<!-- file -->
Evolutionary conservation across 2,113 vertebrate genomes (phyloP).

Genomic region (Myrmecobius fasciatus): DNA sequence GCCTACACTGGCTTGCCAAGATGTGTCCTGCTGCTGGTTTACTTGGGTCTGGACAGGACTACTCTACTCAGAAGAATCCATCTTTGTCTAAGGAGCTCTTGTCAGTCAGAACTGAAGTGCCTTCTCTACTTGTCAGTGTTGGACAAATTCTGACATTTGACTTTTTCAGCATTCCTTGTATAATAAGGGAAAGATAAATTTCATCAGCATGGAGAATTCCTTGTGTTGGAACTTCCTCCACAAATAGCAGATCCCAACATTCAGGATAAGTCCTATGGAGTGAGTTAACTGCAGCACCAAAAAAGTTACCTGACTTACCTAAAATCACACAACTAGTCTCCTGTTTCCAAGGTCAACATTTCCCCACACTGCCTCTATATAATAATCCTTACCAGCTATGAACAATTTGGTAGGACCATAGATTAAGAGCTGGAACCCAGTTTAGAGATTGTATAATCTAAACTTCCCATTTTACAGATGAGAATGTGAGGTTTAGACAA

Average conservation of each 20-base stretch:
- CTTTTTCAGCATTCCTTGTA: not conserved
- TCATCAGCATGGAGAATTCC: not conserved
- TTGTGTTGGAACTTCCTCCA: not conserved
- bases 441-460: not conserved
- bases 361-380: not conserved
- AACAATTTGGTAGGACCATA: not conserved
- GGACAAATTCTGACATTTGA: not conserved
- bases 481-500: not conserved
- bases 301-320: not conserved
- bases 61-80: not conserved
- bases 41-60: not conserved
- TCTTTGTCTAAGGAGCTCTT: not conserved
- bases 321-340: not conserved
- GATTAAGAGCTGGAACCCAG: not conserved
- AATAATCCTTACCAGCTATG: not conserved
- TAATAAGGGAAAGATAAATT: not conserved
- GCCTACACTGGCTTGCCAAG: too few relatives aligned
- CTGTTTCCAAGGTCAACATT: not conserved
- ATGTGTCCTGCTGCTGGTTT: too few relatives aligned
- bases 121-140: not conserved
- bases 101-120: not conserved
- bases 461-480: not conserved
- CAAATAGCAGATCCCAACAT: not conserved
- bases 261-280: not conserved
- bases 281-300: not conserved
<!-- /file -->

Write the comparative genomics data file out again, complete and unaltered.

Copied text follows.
Evolutionary conservation across 2,113 vertebrate genomes (phyloP).

Genomic region (Myrmecobius fasciatus): DNA sequence GCCTACACTGGCTTGCCAAGATGTGTCCTGCTGCTGGTTTACTTGGGTCTGGACAGGACTACTCTACTCAGAAGAATCCATCTTTGTCTAAGGAGCTCTTGTCAGTCAGAACTGAAGTGCCTTCTCTACTTGTCAGTGTTGGACAAATTCTGACATTTGACTTTTTCAGCATTCCTTGTATAATAAGGGAAAGATAAATTTCATCAGCATGGAGAATTCCTTGTGTTGGAACTTCCTCCACAAATAGCAGATCCCAACATTCAGGATAAGTCCTATGGAGTGAGTTAACTGCAGCACCAAAAAAGTTACCTGACTTACCTAAAATCACACAACTAGTCTCCTGTTTCCAAGGTCAACATTTCCCCACACTGCCTCTATATAATAATCCTTACCAGCTATGAACAATTTGGTAGGACCATAGATTAAGAGCTGGAACCCAGTTTAGAGATTGTATAATCTAAACTTCCCATTTTACAGATGAGAATGTGAGGTTTAGACAA

Average conservation of each 20-base stretch:
- CTTTTTCAGCATTCCTTGTA: not conserved
- TCATCAGCATGGAGAATTCC: not conserved
- TTGTGTTGGAACTTCCTCCA: not conserved
- bases 441-460: not conserved
- bases 361-380: not conserved
- AACAATTTGGTAGGACCATA: not conserved
- GGACAAATTCTGACATTTGA: not conserved
- bases 481-500: not conserved
- bases 301-320: not conserved
- bases 61-80: not conserved
- bases 41-60: not conserved
- TCTTTGTCTAAGGAGCTCTT: not conserved
- bases 321-340: not conserved
- GATTAAGAGCTGGAACCCAG: not conserved
- AATAATCCTTACCAGCTATG: not conserved
- TAATAAGGGAAAGATAAATT: not conserved
- GCCTACACTGGCTTGCCAAG: too few relatives aligned
- CTGTTTCCAAGGTCAACATT: not conserved
- ATGTGTCCTGCTGCTGGTTT: too few relatives aligned
- bases 121-140: not conserved
- bases 101-120: not conserved
- bases 461-480: not conserved
- CAAATAGCAGATCCCAACAT: not conserved
- bases 261-280: not conserved
- bases 281-300: not conserved